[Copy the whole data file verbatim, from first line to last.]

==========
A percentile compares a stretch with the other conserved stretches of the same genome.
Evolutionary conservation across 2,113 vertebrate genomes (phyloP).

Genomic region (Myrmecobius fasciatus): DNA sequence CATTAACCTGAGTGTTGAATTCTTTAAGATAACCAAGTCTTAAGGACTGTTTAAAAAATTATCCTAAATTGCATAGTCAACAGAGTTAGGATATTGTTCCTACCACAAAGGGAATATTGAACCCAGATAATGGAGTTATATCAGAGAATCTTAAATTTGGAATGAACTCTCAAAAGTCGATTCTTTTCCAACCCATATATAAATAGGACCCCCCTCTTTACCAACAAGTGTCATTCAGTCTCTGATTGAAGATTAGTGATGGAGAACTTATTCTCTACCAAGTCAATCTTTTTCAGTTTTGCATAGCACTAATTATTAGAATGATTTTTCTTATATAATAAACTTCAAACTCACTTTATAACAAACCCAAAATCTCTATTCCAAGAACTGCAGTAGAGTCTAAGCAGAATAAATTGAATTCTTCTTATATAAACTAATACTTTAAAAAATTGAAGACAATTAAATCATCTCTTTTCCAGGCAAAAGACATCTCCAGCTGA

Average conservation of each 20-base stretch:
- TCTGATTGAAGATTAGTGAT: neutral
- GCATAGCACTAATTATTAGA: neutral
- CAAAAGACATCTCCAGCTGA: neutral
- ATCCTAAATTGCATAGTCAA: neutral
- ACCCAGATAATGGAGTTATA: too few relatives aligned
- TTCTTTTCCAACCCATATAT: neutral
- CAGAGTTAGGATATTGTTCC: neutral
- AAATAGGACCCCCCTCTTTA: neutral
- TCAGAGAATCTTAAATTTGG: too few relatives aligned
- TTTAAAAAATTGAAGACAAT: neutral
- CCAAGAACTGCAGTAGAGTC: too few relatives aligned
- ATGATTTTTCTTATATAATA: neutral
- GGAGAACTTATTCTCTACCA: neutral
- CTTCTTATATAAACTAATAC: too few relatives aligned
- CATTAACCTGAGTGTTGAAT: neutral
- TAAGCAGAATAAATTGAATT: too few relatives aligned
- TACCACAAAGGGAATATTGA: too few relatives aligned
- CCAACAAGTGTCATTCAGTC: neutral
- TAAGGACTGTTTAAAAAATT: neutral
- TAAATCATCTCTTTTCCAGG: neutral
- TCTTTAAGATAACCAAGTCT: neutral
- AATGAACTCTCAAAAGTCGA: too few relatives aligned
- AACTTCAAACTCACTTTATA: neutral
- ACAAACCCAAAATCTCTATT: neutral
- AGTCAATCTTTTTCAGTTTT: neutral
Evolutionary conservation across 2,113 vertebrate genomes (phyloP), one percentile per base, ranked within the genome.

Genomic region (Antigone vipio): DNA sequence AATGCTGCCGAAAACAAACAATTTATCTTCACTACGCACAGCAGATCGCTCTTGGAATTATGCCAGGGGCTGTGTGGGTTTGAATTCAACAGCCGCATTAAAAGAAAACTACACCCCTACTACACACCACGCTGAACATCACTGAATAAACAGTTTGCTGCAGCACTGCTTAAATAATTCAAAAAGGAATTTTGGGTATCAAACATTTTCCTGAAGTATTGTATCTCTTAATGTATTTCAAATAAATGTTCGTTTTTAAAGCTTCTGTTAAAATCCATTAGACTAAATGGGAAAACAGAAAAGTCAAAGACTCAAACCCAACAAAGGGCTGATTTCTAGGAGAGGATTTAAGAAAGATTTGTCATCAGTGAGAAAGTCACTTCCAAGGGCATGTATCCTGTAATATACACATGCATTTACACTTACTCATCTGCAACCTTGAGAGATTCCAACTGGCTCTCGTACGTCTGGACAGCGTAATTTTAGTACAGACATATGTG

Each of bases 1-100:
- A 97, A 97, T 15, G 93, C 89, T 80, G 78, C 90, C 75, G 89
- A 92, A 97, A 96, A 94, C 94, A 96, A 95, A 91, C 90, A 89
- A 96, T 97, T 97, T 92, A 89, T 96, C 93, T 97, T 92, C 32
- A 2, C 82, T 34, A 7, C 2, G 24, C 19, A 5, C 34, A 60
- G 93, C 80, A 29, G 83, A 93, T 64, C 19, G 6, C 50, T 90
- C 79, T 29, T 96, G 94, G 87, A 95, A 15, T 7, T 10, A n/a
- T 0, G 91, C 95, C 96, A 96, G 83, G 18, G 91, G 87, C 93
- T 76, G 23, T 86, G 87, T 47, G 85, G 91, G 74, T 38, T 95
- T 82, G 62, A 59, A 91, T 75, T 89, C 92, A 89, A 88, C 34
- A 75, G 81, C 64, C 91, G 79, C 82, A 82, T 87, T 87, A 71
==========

A percentile compares a stretch with the other conserved stretches of the same genome.
Evolutionary conservation across 2,113 vertebrate genomes (phyloP).

Genomic region (Myrmecobius fasciatus): DNA sequence CATTAACCTGAGTGTTGAATTCTTTAAGATAACCAAGTCTTAAGGACTGTTTAAAAAATTATCCTAAATTGCATAGTCAACAGAGTTAGGATATTGTTCCTACCACAAAGGGAATATTGAACCCAGATAATGGAGTTATATCAGAGAATCTTAAATTTGGAATGAACTCTCAAAAGTCGATTCTTTTCCAACCCATATATAAATAGGACCCCCCTCTTTACCAACAAGTGTCATTCAGTCTCTGATTGAAGATTAGTGATGGAGAACTTATTCTCTACCAAGTCAATCTTTTTCAGTTTTGCATAGCACTAATTATTAGAATGATTTTTCTTATATAATAAACTTCAAACTCACTTTATAACAAACCCAAAATCTCTATTCCAAGAACTGCAGTAGAGTCTAAGCAGAATAAATTGAATTCTTCTTATATAAACTAATACTTTAAAAAATTGAAGACAATTAAATCATCTCTTTTCCAGGCAAAAGACATCTCCAGCTGA

Average conservation of each 20-base stretch:
- TCTGATTGAAGATTAGTGAT: neutral
- GCATAGCACTAATTATTAGA: neutral
- CAAAAGACATCTCCAGCTGA: neutral
- ATCCTAAATTGCATAGTCAA: neutral
- ACCCAGATAATGGAGTTATA: too few relatives aligned
- TTCTTTTCCAACCCATATAT: neutral
- CAGAGTTAGGATATTGTTCC: neutral
- AAATAGGACCCCCCTCTTTA: neutral
- TCAGAGAATCTTAAATTTGG: too few relatives aligned
- TTTAAAAAATTGAAGACAAT: neutral
- CCAAGAACTGCAGTAGAGTC: too few relatives aligned
- ATGATTTTTCTTATATAATA: neutral
- GGAGAACTTATTCTCTACCA: neutral
- CTTCTTATATAAACTAATAC: too few relatives aligned
- CATTAACCTGAGTGTTGAAT: neutral
- TAAGCAGAATAAATTGAATT: too few relatives aligned
- TACCACAAAGGGAATATTGA: too few relatives aligned
- CCAACAAGTGTCATTCAGTC: neutral
- TAAGGACTGTTTAAAAAATT: neutral
- TAAATCATCTCTTTTCCAGG: neutral
- TCTTTAAGATAACCAAGTCT: neutral
- AATGAACTCTCAAAAGTCGA: too few relatives aligned
- AACTTCAAACTCACTTTATA: neutral
- ACAAACCCAAAATCTCTATT: neutral
- AGTCAATCTTTTTCAGTTTT: neutral
Evolutionary conservation across 2,113 vertebrate genomes (phyloP), one percentile per base, ranked within the genome.

Genomic region (Antigone vipio): DNA sequence AATGCTGCCGAAAACAAACAATTTATCTTCACTACGCACAGCAGATCGCTCTTGGAATTATGCCAGGGGCTGTGTGGGTTTGAATTCAACAGCCGCATTAAAAGAAAACTACACCCCTACTACACACCACGCTGAACATCACTGAATAAACAGTTTGCTGCAGCACTGCTTAAATAATTCAAAAAGGAATTTTGGGTATCAAACATTTTCCTGAAGTATTGTATCTCTTAATGTATTTCAAATAAATGTTCGTTTTTAAAGCTTCTGTTAAAATCCATTAGACTAAATGGGAAAACAGAAAAGTCAAAGACTCAAACCCAACAAAGGGCTGATTTCTAGGAGAGGATTTAAGAAAGATTTGTCATCAGTGAGAAAGTCACTTCCAAGGGCATGTATCCTGTAATATACACATGCATTTACACTTACTCATCTGCAACCTTGAGAGATTCCAACTGGCTCTCGTACGTCTGGACAGCGTAATTTTAGTACAGACATATGTG

Each of bases 1-100:
- A 97, A 97, T 15, G 93, C 89, T 80, G 78, C 90, C 75, G 89
- A 92, A 97, A 96, A 94, C 94, A 96, A 95, A 91, C 90, A 89
- A 96, T 97, T 97, T 92, A 89, T 96, C 93, T 97, T 92, C 32
- A 2, C 82, T 34, A 7, C 2, G 24, C 19, A 5, C 34, A 60
- G 93, C 80, A 29, G 83, A 93, T 64, C 19, G 6, C 50, T 90
- C 79, T 29, T 96, G 94, G 87, A 95, A 15, T 7, T 10, A n/a
- T 0, G 91, C 95, C 96, A 96, G 83, G 18, G 91, G 87, C 93
- T 76, G 23, T 86, G 87, T 47, G 85, G 91, G 74, T 38, T 95
- T 82, G 62, A 59, A 91, T 75, T 89, C 92, A 89, A 88, C 34
- A 75, G 81, C 64, C 91, G 79, C 82, A 82, T 87, T 87, A 71